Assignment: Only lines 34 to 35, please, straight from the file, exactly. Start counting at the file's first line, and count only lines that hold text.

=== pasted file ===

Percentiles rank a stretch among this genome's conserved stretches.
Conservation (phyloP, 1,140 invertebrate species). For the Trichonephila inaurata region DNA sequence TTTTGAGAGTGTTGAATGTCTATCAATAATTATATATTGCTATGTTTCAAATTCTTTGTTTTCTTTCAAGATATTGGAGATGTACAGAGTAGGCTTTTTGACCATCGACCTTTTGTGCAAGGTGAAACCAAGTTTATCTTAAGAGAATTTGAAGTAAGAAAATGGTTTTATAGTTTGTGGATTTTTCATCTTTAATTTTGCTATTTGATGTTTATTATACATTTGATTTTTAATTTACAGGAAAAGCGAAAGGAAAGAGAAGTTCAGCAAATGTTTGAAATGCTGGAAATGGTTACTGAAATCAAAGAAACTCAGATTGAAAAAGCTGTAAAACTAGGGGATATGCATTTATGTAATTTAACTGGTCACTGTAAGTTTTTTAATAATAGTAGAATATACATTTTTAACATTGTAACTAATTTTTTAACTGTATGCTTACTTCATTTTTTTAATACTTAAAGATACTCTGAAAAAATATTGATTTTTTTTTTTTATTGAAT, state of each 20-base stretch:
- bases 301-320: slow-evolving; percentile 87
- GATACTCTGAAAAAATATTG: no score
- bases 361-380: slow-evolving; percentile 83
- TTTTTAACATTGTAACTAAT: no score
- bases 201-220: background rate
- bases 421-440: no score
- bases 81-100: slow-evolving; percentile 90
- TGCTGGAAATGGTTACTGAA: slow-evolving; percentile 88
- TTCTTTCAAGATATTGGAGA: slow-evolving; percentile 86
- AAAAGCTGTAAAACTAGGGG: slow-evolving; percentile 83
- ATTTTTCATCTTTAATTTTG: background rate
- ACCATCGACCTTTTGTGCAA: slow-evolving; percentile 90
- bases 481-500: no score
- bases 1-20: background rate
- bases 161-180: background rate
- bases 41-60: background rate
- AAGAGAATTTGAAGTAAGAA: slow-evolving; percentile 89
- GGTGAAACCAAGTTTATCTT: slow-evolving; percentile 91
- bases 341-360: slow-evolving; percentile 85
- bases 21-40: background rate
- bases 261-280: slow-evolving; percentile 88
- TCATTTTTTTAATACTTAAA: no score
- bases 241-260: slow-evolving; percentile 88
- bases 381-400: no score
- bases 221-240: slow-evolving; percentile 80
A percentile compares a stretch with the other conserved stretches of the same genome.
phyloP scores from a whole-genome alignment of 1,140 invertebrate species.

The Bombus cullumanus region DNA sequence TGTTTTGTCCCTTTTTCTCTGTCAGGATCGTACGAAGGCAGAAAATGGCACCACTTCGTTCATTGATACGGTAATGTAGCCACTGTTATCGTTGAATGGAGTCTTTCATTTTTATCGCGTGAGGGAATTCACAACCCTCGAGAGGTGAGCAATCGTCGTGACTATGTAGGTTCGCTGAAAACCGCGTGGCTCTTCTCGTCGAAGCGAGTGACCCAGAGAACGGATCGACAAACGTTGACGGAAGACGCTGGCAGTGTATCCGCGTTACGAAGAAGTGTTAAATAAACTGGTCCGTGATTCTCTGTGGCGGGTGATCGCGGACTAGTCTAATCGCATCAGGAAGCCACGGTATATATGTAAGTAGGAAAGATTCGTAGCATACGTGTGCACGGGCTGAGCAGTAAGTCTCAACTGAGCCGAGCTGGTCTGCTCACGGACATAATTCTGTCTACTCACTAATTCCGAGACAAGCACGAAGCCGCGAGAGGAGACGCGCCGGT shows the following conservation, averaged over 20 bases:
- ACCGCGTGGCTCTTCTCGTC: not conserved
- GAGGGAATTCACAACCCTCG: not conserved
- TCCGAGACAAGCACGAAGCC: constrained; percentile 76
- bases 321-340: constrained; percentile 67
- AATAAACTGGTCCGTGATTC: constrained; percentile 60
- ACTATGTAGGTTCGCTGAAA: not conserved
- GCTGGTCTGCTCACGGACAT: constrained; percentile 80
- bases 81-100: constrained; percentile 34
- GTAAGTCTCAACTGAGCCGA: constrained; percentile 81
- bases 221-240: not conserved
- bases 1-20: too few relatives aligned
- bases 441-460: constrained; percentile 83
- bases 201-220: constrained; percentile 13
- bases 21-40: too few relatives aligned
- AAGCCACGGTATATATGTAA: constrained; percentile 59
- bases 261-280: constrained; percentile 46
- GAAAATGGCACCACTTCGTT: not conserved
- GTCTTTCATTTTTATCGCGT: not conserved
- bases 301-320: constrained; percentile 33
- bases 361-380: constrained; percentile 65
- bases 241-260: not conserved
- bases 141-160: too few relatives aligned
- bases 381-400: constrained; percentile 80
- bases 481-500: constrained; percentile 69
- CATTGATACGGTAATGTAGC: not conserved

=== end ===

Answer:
- bases 321-340: constrained; percentile 67
- AATAAACTGGTCCGTGATTC: constrained; percentile 60